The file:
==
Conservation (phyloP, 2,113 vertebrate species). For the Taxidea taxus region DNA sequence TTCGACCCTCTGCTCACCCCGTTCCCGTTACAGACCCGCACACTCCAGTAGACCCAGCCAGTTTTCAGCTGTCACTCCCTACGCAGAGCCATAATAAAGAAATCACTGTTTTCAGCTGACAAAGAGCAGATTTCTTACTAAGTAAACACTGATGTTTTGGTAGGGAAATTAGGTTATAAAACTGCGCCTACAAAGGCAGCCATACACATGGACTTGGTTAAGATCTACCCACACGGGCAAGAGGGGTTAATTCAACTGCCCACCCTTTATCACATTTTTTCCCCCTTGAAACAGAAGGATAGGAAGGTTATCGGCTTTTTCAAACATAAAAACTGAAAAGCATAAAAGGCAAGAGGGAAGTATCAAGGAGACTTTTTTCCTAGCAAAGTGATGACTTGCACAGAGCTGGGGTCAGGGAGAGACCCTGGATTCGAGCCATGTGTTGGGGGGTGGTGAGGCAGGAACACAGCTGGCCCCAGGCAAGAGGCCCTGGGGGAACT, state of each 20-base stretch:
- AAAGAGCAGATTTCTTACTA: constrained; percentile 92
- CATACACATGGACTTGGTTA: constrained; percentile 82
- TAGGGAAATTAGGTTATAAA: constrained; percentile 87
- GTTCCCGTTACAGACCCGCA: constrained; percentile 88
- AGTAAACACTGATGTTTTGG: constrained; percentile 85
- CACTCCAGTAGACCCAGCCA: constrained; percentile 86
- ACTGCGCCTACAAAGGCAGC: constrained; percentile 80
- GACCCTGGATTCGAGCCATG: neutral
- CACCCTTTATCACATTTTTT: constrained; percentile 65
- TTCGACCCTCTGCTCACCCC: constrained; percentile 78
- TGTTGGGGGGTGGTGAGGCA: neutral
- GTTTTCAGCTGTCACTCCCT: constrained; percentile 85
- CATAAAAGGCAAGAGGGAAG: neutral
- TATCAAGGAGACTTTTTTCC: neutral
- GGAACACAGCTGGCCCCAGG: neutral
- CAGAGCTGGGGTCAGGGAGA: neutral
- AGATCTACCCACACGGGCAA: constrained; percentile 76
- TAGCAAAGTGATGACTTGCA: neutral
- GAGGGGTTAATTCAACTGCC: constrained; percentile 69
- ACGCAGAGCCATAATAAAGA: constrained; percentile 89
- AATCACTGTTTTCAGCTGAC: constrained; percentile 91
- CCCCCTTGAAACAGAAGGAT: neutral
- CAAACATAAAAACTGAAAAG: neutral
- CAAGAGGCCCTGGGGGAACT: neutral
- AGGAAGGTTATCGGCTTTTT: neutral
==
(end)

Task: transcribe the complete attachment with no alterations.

Conservation (phyloP, 2,113 vertebrate species). For the Taxidea taxus region DNA sequence TTCGACCCTCTGCTCACCCCGTTCCCGTTACAGACCCGCACACTCCAGTAGACCCAGCCAGTTTTCAGCTGTCACTCCCTACGCAGAGCCATAATAAAGAAATCACTGTTTTCAGCTGACAAAGAGCAGATTTCTTACTAAGTAAACACTGATGTTTTGGTAGGGAAATTAGGTTATAAAACTGCGCCTACAAAGGCAGCCATACACATGGACTTGGTTAAGATCTACCCACACGGGCAAGAGGGGTTAATTCAACTGCCCACCCTTTATCACATTTTTTCCCCCTTGAAACAGAAGGATAGGAAGGTTATCGGCTTTTTCAAACATAAAAACTGAAAAGCATAAAAGGCAAGAGGGAAGTATCAAGGAGACTTTTTTCCTAGCAAAGTGATGACTTGCACAGAGCTGGGGTCAGGGAGAGACCCTGGATTCGAGCCATGTGTTGGGGGGTGGTGAGGCAGGAACACAGCTGGCCCCAGGCAAGAGGCCCTGGGGGAACT, state of each 20-base stretch:
- AAAGAGCAGATTTCTTACTA: constrained; percentile 92
- CATACACATGGACTTGGTTA: constrained; percentile 82
- TAGGGAAATTAGGTTATAAA: constrained; percentile 87
- GTTCCCGTTACAGACCCGCA: constrained; percentile 88
- AGTAAACACTGATGTTTTGG: constrained; percentile 85
- CACTCCAGTAGACCCAGCCA: constrained; percentile 86
- ACTGCGCCTACAAAGGCAGC: constrained; percentile 80
- GACCCTGGATTCGAGCCATG: neutral
- CACCCTTTATCACATTTTTT: constrained; percentile 65
- TTCGACCCTCTGCTCACCCC: constrained; percentile 78
- TGTTGGGGGGTGGTGAGGCA: neutral
- GTTTTCAGCTGTCACTCCCT: constrained; percentile 85
- CATAAAAGGCAAGAGGGAAG: neutral
- TATCAAGGAGACTTTTTTCC: neutral
- GGAACACAGCTGGCCCCAGG: neutral
- CAGAGCTGGGGTCAGGGAGA: neutral
- AGATCTACCCACACGGGCAA: constrained; percentile 76
- TAGCAAAGTGATGACTTGCA: neutral
- GAGGGGTTAATTCAACTGCC: constrained; percentile 69
- ACGCAGAGCCATAATAAAGA: constrained; percentile 89
- AATCACTGTTTTCAGCTGAC: constrained; percentile 91
- CCCCCTTGAAACAGAAGGAT: neutral
- CAAACATAAAAACTGAAAAG: neutral
- CAAGAGGCCCTGGGGGAACT: neutral
- AGGAAGGTTATCGGCTTTTT: neutral